Wednesday, August 10, 2005

Focus on Dobson & Perkins

The Christian Right's staging of Justice Sunday II provides an opportunity to learn more about the men and women behind this event and the people they are presenting as exemplars of Christian values. Let's focus on the principals, James Dobson and Tony Perkins (and for the others, check out the very useful backgrounder on the speakers at Justice Sunday published by People for the American Way.)

James Dobson the founder and caudillo of Focus on the Family will deliver a prerecorded video message to this second rally for religious supremacism. (He appeared in person at the first Justice Sunday.) Dobson, who may be the most powerful Christian Right leader in the country, routinely uses his national radio broadcasts to demagogue his concerns about what he calls the "unelected and unaccountable and arrogant and imperious" judiciary. He claims judges are "determined to redesign the culture according to their own biases and values, and they're out of control...."

Dobson could more accurately say these things about himself: he is unelected and far less accountable for his words and actions than judges at any level. Federal judges are vetted through a rigorous process, and ultimately our elected Senators get to decide who merits a lifetime appointment to a federal judgeship. Dobson wants to reduce that rigor in order to pack the federal bench with as many Christian Right nominees as he and his fellow theocrats can squeeze out of the Bush administration.

Interestingly, in the run up to the first Justice Sunday, Dobson (who is given to rhetorical excesses) compared the Supreme Court to the Ku Klux Klan, and when called on the inappropriateness of the analogy, he later backpeddaled. But if Dobson were actually concerned about the Klan, he could probably get some inside information from the man he hired to run the Family Research Council, Tony Perkins. (The FRC was originally the official lobbying arm of Focus on the Family and Dobson remains on the board of directors.)

Perkins came up through the FOF farm team of state level family policy councils -- state think tanks and political and legislative advocacy groups that function much like FRC does in Washington. (For a detailed discussion of these groups, see my 1999 report in The Public Eye magazine, published by Politcal Research Associates, titled Takin' it to the States: The Rise of Conservative State Level Think Tanks.) Perkins founded and headed the Louisiana Family Forum before Dobson tapped him to head the FRC.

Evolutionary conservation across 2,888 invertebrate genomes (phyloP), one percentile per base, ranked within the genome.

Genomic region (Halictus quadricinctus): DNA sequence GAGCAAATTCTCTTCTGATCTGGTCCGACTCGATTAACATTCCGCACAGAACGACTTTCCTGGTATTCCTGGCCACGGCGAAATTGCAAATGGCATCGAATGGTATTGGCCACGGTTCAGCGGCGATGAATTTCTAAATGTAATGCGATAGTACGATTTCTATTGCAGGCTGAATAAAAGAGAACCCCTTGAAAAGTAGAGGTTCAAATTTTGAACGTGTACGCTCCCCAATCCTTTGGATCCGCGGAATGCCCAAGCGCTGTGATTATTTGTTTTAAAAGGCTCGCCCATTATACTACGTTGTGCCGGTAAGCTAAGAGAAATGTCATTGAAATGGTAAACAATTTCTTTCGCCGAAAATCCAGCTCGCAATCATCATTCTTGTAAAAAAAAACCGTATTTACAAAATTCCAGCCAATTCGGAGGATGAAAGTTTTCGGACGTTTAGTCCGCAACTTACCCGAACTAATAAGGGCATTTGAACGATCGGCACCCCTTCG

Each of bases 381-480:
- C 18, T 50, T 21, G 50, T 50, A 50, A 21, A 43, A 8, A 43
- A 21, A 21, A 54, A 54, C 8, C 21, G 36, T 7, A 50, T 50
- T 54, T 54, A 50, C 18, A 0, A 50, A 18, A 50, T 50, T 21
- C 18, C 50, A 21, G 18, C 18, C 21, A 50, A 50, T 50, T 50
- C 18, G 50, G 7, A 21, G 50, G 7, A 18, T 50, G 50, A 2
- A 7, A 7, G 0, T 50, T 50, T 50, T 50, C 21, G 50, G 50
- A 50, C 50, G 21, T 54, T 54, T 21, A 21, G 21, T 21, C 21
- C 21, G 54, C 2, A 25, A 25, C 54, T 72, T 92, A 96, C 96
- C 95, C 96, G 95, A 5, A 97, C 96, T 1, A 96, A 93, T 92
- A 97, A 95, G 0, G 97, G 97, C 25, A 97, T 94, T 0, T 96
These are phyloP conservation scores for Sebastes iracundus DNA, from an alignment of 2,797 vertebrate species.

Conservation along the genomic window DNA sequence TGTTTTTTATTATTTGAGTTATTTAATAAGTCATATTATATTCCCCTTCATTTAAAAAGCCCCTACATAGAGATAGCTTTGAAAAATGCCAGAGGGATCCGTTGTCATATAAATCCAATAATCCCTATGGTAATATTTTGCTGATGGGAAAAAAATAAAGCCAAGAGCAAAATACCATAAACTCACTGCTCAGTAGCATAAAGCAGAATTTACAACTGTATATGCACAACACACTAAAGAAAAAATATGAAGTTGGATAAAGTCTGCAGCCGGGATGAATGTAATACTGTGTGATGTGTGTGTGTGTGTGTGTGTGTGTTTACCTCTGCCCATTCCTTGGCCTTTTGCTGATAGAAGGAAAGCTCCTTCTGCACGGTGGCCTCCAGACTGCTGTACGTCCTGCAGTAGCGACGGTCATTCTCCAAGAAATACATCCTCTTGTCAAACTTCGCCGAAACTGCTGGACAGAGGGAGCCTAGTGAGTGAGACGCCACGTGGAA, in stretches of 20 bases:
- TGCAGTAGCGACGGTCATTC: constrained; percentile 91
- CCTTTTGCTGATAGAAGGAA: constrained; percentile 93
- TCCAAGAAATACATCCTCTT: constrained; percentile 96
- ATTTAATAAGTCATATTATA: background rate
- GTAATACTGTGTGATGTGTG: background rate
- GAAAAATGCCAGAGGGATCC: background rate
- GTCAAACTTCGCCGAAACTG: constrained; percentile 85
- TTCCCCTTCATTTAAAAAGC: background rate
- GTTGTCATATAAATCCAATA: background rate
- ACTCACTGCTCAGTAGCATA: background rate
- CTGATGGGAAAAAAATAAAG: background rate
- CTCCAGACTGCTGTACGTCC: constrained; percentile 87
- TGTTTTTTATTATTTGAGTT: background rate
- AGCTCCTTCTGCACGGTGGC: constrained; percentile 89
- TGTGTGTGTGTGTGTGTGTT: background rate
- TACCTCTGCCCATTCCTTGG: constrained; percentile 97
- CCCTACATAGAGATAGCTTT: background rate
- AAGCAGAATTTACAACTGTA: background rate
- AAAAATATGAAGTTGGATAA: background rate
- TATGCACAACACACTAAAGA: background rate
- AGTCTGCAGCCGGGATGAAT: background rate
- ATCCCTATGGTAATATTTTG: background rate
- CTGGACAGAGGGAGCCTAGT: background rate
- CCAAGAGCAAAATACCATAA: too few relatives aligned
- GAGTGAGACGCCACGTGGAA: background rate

"During his unsuccessful run for the U.S. Senate in 2002 information surfaced about Perkins’ willingness to associate with racist groups," according to the People for the American Way profile. "During that campaign, Perkins addressed the Louisiana chapter of the Council of Conservative Citizens, successor to the White Citizens Councils, which battled integration in the South. In 1996, Perkins paid former Ku Klux Klan Grand Wizard David Duke $82,000 for his mailing list. At the time, Perkins was the campaign manager for Woody Jenkins, a right-wing Republican candidate for the US Senate in Louisiana. The Federal Election Commission fined the campaign Perkins ran $3,000 for attempting to hide the money paid to Duke."

Dobson hired Perkins to head the FRC in 2003 after Perkins unsucessful 2002 run for the Senate when the Duke connections surfaced.

Max Blumenthal published a detailed account of Perkins secret dealings with Duke in The Nation following the first Justice Sunday. As I commented at the time: "The Christian Right has a long and shifty history with white supremacist groups in the U.S. Certainly many do not and never have embraced racism. Others play ball."

Throughout American history, racial and religious supremacism have often been deeply intertwined. The racism of the Klan and others has often been justified in terms of Christianity. And many contemporary conservative Christians, (including Ralph Reed) have acknowleged that conservative Christians were generally either on the wrong side, or on the sidelines, of the struggle for racial justice in the U.S. And just as that history informs the present, so does the history of the role of the federal courts in ordering the racial desegregation of society, having determined that racial discrimination in all of its forms was and is unconstitutional. Just a generation ago, the leaders of "massive resistance" to the racial integration of the public schools routinely denounced the federal judiciary as unelected tyrants in black robes. This is the same rhetoric we hear today from the leaders of the Christian Right and their allies in Congress.

Consider this history when we hear Tony Perkins making claims like federal judges have not only "become hostile to Christianity" but that "they pose a worse threat to this country than terrorists," and when James Dobson compares the Supreme Court to the Ku Klux Klan.



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